On 22 February 2018 new laws came into operation requiring businesses regulated by the Privacy Act 1988 to notify the Office of the Australian Information Commissioner (OAIC) and affected individuals of certain data breaches. Johanna Churchill, of Norman Waterhouse Lawyers has prepared this information for Food South Australia. Norman Waterhouse Lawyers are Associate Sponsors of Food South Australia.
The Privacy Act regulates business in the food sector that:
- have an annual turnover of over $3m
- trade in personal information (e.g. buying or selling a mailing list)
- provide services under a contract with the Commonwealth
- are related to another business regulated by the Act.
The OAIC is responsible for the implementation and enforcement of the Act.
General requirements of the Privacy Act
The Privacy Act requires businesses that are caught by the Act to comply with the Australian Privacy Principles (APPs) that are set out in that Act. The APPs are a series of general requirements dealing with the collection, use and storage of personal information by businesses. They include the requirement for the relevant business to:
- only collect, use and store personal information for permitted purposes
- take all reasonable steps to protect all personal information collected or stored from unauthorised access, use or disclosure
- implement practices and operating systems that ensure compliance with the Act
The APPs contain additional requirements in relation to dealings with certain kinds of personal information (sensitive information) such as information about an individual’s health or disability, racial or ethnic origins, political opinions or associations, religious beliefs, membership of a professional or trade association or union, sexual orientation or practices or criminal record.
They also contain additional requirements for businesses that disclose or make personal information available to overseas entities (including overseas IT and other service providers) and businesses that collect or use personal information for the purposes of direct marketing.
For the purpose of the Act, “personal information” is any information in any form which may be used to identify an individual including names, contact details, places of employment as well as photographs, video recordings and other images of individuals.
New reporting of data breach requirements
As from February this year, any unauthorised access to or disclosure of personal information about an individual, or any loss of such information which may lead to unauthorised access or disclosure, must be notified if there is a likely risk of serious harm to the affected individual as a result of such unauthorised access or disclosure.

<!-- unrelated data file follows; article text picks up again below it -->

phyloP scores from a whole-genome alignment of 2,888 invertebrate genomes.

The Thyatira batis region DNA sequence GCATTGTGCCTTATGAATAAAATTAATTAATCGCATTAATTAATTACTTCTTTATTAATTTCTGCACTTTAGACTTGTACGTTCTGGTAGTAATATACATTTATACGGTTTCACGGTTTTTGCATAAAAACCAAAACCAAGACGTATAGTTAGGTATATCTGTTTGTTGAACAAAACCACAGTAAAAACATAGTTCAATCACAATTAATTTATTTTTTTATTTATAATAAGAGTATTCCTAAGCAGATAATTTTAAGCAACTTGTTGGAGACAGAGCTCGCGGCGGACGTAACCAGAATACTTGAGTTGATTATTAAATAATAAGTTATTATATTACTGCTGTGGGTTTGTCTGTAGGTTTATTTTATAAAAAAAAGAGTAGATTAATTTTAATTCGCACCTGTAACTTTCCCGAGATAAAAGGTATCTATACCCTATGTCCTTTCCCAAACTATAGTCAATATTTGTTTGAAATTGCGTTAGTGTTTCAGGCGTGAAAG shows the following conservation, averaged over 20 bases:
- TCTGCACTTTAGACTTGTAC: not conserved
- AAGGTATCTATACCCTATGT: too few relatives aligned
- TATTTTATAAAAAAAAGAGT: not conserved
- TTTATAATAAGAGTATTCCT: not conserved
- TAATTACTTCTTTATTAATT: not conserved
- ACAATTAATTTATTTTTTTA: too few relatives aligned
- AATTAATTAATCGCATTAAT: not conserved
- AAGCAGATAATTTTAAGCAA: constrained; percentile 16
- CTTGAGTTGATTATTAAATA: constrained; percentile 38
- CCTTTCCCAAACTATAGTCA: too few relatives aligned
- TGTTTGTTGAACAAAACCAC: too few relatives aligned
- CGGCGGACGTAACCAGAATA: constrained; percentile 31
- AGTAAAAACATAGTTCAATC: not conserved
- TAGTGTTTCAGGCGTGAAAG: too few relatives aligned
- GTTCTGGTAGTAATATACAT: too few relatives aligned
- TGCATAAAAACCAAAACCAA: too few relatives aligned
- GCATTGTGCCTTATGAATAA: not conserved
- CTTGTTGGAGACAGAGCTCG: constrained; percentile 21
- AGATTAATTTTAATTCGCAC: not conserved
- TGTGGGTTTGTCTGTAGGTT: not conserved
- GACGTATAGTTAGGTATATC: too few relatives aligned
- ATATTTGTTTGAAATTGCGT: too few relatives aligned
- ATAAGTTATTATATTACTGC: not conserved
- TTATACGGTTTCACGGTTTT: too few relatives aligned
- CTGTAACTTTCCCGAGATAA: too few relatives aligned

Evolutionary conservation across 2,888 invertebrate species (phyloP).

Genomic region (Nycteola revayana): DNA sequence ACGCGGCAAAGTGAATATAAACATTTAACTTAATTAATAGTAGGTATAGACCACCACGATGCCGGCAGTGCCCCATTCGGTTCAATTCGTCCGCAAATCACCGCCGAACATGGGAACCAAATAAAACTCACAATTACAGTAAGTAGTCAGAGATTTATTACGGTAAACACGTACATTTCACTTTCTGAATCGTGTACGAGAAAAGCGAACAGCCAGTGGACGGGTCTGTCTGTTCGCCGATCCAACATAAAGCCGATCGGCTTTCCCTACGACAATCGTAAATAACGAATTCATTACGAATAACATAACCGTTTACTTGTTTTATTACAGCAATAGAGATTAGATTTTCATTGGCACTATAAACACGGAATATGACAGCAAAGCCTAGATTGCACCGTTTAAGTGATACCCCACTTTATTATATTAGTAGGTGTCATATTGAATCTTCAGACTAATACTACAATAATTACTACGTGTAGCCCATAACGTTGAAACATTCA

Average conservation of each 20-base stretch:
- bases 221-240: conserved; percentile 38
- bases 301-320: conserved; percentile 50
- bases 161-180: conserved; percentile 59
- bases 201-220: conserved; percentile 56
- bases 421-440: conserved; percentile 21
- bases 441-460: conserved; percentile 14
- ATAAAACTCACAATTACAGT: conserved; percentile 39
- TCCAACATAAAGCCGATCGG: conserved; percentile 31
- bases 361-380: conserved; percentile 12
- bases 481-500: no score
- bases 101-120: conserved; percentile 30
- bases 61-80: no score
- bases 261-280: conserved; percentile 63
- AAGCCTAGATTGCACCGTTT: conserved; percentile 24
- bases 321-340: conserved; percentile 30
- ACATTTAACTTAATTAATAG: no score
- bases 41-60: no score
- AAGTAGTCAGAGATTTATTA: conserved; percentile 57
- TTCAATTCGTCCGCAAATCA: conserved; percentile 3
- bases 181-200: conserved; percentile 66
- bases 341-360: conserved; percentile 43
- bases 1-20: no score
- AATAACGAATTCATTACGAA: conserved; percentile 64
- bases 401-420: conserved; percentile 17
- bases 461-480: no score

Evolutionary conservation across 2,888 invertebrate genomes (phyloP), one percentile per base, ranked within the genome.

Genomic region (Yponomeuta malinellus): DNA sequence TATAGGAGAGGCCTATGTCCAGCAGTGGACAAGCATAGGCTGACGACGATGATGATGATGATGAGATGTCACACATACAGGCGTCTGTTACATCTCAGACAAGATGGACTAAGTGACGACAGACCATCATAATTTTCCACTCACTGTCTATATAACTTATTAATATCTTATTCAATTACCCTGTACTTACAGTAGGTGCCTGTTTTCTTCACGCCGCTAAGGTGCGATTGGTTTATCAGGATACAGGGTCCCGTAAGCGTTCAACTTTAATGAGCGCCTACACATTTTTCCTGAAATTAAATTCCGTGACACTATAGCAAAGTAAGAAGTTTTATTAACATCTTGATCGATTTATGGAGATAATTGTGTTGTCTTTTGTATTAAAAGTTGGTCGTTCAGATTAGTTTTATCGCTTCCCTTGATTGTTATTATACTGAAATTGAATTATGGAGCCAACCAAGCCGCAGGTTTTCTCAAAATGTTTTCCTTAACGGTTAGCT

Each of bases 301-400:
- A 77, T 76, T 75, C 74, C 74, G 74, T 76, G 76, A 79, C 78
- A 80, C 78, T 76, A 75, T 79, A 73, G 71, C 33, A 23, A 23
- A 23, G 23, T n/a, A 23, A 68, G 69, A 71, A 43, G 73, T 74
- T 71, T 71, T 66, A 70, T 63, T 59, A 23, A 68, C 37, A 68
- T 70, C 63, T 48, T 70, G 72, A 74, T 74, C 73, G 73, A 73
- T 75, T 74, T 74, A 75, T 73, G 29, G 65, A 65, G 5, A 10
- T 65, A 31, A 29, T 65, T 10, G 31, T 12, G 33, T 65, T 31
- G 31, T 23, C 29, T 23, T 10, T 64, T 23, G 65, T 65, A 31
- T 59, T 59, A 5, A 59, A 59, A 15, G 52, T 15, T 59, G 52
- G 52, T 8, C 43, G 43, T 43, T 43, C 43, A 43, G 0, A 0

Serious harm is defined very widely to include physical, psychological, emotional, economic and financial harm as well as harm to reputation. Such harm is to be regarded as a likely risk if a reasonable person would consider it more probable than not that the serious harm will occur, having regard to a list of relevant matters to be set out in the Privacy Act.
If a business regulated by the Privacy Act suspects that such a data breach has occurred, it must investigate the matter. If the business determines that there are reasonable grounds to believe that such a data breach has occurred, it must notify the OAIC and the affected individuals as soon as practicable. However, there will be no obligation to make such notifications in cases where the business takes remedial action which prevents any unauthorised access or disclosure of the relevant information, or which prevents the likelihood of serious harm to the affected individuals.
When notifying individuals of a data breach, businesses may notify each individual affected by any kind of unauthorised access to, or disclosure or loss of, personal information, or only those individuals affected by an data breach of the kind described above (i.e. where there is a likely risk of serious harm to the affected individuals as a result of such unauthorised access or disclosure).
If a business fails to comply with these new notification requirements, the business will be in breach of the Privacy Act. The OAIC may exercise various powers in respect of such breaches including seeking enforceable undertakings from the business and, for serious or repeated breaches, pursuing civil penalties against the business.
Time to act
Having to notify customers and other business contacts affected by a data breach can cause significant damage to customer confidence in the business as well as tarnish the general reputation of the business.
In order to comply with these new requirements, businesses should immediately take the following steps:
- update their Privacy Policies and Privacy Collection Statements
- update their privacy breach response plans or procedures to firstly, provide for immediate remedial action to be taken which may avoid the requirement for notifications to be made in respect of eligible breaches, and to provide for notifications to be made when necessary
- conduct appropriate staff education and training in respect of these changes to the Privacy Act, and the new privacy breach response plans or procedures for the business
- review contracts with service providers, and if necessary, update them to require the service provider to assist the business in identifying and notifying eligible data breaches as required.
For more specific information on any of the material contained in this article please contact Johanna Churchill on +61 8 8210 1236 or email@example.com. Johanna is a Board Member of Food South Australia and a partner of Norman Waterhouse Lawyers. She advises on a wide range of corporate and commercial matters and has a particular interest in the food industry. Norman Waterhouse Lawyers is an Associate Sponsor of Food South Australia.